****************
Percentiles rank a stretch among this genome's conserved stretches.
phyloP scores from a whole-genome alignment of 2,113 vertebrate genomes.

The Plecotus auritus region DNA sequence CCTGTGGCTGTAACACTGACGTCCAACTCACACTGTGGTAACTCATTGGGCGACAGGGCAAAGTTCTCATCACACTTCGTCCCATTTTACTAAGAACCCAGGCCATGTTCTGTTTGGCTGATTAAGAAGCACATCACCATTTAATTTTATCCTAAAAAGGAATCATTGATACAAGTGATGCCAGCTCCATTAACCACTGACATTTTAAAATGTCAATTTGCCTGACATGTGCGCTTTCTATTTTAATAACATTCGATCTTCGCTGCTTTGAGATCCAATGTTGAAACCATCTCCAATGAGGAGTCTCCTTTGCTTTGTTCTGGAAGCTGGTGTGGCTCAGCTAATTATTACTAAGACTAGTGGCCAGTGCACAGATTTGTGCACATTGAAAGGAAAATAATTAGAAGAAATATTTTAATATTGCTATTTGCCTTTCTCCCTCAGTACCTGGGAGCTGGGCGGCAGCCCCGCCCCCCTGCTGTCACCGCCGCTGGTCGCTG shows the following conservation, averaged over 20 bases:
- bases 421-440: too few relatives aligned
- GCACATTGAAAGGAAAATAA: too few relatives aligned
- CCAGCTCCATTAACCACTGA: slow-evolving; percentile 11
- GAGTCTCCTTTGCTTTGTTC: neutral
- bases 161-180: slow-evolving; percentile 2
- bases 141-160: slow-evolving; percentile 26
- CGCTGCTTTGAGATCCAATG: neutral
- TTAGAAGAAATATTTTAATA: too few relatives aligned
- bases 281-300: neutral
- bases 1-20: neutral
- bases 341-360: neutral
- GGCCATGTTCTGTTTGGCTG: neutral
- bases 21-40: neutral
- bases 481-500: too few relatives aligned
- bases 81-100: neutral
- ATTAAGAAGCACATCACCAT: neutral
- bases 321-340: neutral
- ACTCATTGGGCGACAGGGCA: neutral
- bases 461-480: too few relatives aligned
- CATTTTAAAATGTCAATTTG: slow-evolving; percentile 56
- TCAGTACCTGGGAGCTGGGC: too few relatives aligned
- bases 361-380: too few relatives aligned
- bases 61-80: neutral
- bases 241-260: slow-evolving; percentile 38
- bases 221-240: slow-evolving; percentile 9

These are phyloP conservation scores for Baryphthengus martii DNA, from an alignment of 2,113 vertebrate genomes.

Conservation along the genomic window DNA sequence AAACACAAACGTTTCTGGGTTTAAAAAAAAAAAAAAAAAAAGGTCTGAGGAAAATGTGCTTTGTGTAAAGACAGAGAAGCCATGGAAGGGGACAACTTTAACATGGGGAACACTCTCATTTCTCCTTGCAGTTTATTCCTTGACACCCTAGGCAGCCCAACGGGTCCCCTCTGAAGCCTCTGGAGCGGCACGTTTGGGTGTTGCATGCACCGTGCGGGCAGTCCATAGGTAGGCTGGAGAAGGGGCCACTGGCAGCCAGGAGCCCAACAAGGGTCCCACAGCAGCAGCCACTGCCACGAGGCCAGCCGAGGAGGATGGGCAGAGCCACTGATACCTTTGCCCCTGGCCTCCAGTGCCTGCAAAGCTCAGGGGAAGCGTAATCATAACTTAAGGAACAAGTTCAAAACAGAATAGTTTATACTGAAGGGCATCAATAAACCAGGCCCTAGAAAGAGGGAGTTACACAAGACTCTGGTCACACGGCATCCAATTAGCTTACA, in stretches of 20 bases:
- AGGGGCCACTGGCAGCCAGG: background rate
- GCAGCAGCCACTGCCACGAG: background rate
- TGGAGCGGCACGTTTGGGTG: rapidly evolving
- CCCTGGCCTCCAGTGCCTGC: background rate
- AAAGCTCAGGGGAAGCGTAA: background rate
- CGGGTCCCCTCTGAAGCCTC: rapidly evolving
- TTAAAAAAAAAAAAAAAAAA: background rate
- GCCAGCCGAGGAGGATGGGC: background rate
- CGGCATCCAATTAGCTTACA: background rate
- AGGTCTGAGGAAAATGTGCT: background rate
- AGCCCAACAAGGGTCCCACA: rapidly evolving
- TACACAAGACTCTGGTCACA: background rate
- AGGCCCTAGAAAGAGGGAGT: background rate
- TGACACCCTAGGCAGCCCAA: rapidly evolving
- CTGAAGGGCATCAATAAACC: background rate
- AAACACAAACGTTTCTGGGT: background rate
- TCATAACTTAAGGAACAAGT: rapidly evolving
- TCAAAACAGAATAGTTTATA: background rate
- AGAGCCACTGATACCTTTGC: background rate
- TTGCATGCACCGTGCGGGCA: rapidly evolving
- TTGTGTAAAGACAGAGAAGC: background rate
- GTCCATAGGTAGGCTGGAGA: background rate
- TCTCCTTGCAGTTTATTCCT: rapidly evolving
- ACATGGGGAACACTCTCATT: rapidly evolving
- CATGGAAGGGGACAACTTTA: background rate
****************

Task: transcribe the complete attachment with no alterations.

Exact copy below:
Percentiles rank a stretch among this genome's conserved stretches.
phyloP scores from a whole-genome alignment of 2,113 vertebrate genomes.

The Plecotus auritus region DNA sequence CCTGTGGCTGTAACACTGACGTCCAACTCACACTGTGGTAACTCATTGGGCGACAGGGCAAAGTTCTCATCACACTTCGTCCCATTTTACTAAGAACCCAGGCCATGTTCTGTTTGGCTGATTAAGAAGCACATCACCATTTAATTTTATCCTAAAAAGGAATCATTGATACAAGTGATGCCAGCTCCATTAACCACTGACATTTTAAAATGTCAATTTGCCTGACATGTGCGCTTTCTATTTTAATAACATTCGATCTTCGCTGCTTTGAGATCCAATGTTGAAACCATCTCCAATGAGGAGTCTCCTTTGCTTTGTTCTGGAAGCTGGTGTGGCTCAGCTAATTATTACTAAGACTAGTGGCCAGTGCACAGATTTGTGCACATTGAAAGGAAAATAATTAGAAGAAATATTTTAATATTGCTATTTGCCTTTCTCCCTCAGTACCTGGGAGCTGGGCGGCAGCCCCGCCCCCCTGCTGTCACCGCCGCTGGTCGCTG shows the following conservation, averaged over 20 bases:
- bases 421-440: too few relatives aligned
- GCACATTGAAAGGAAAATAA: too few relatives aligned
- CCAGCTCCATTAACCACTGA: slow-evolving; percentile 11
- GAGTCTCCTTTGCTTTGTTC: neutral
- bases 161-180: slow-evolving; percentile 2
- bases 141-160: slow-evolving; percentile 26
- CGCTGCTTTGAGATCCAATG: neutral
- TTAGAAGAAATATTTTAATA: too few relatives aligned
- bases 281-300: neutral
- bases 1-20: neutral
- bases 341-360: neutral
- GGCCATGTTCTGTTTGGCTG: neutral
- bases 21-40: neutral
- bases 481-500: too few relatives aligned
- bases 81-100: neutral
- ATTAAGAAGCACATCACCAT: neutral
- bases 321-340: neutral
- ACTCATTGGGCGACAGGGCA: neutral
- bases 461-480: too few relatives aligned
- CATTTTAAAATGTCAATTTG: slow-evolving; percentile 56
- TCAGTACCTGGGAGCTGGGC: too few relatives aligned
- bases 361-380: too few relatives aligned
- bases 61-80: neutral
- bases 241-260: slow-evolving; percentile 38
- bases 221-240: slow-evolving; percentile 9

These are phyloP conservation scores for Baryphthengus martii DNA, from an alignment of 2,113 vertebrate genomes.

Conservation along the genomic window DNA sequence AAACACAAACGTTTCTGGGTTTAAAAAAAAAAAAAAAAAAAGGTCTGAGGAAAATGTGCTTTGTGTAAAGACAGAGAAGCCATGGAAGGGGACAACTTTAACATGGGGAACACTCTCATTTCTCCTTGCAGTTTATTCCTTGACACCCTAGGCAGCCCAACGGGTCCCCTCTGAAGCCTCTGGAGCGGCACGTTTGGGTGTTGCATGCACCGTGCGGGCAGTCCATAGGTAGGCTGGAGAAGGGGCCACTGGCAGCCAGGAGCCCAACAAGGGTCCCACAGCAGCAGCCACTGCCACGAGGCCAGCCGAGGAGGATGGGCAGAGCCACTGATACCTTTGCCCCTGGCCTCCAGTGCCTGCAAAGCTCAGGGGAAGCGTAATCATAACTTAAGGAACAAGTTCAAAACAGAATAGTTTATACTGAAGGGCATCAATAAACCAGGCCCTAGAAAGAGGGAGTTACACAAGACTCTGGTCACACGGCATCCAATTAGCTTACA, in stretches of 20 bases:
- AGGGGCCACTGGCAGCCAGG: background rate
- GCAGCAGCCACTGCCACGAG: background rate
- TGGAGCGGCACGTTTGGGTG: rapidly evolving
- CCCTGGCCTCCAGTGCCTGC: background rate
- AAAGCTCAGGGGAAGCGTAA: background rate
- CGGGTCCCCTCTGAAGCCTC: rapidly evolving
- TTAAAAAAAAAAAAAAAAAA: background rate
- GCCAGCCGAGGAGGATGGGC: background rate
- CGGCATCCAATTAGCTTACA: background rate
- AGGTCTGAGGAAAATGTGCT: background rate
- AGCCCAACAAGGGTCCCACA: rapidly evolving
- TACACAAGACTCTGGTCACA: background rate
- AGGCCCTAGAAAGAGGGAGT: background rate
- TGACACCCTAGGCAGCCCAA: rapidly evolving
- CTGAAGGGCATCAATAAACC: background rate
- AAACACAAACGTTTCTGGGT: background rate
- TCATAACTTAAGGAACAAGT: rapidly evolving
- TCAAAACAGAATAGTTTATA: background rate
- AGAGCCACTGATACCTTTGC: background rate
- TTGCATGCACCGTGCGGGCA: rapidly evolving
- TTGTGTAAAGACAGAGAAGC: background rate
- GTCCATAGGTAGGCTGGAGA: background rate
- TCTCCTTGCAGTTTATTCCT: rapidly evolving
- ACATGGGGAACACTCTCATT: rapidly evolving
- CATGGAAGGGGACAACTTTA: background rate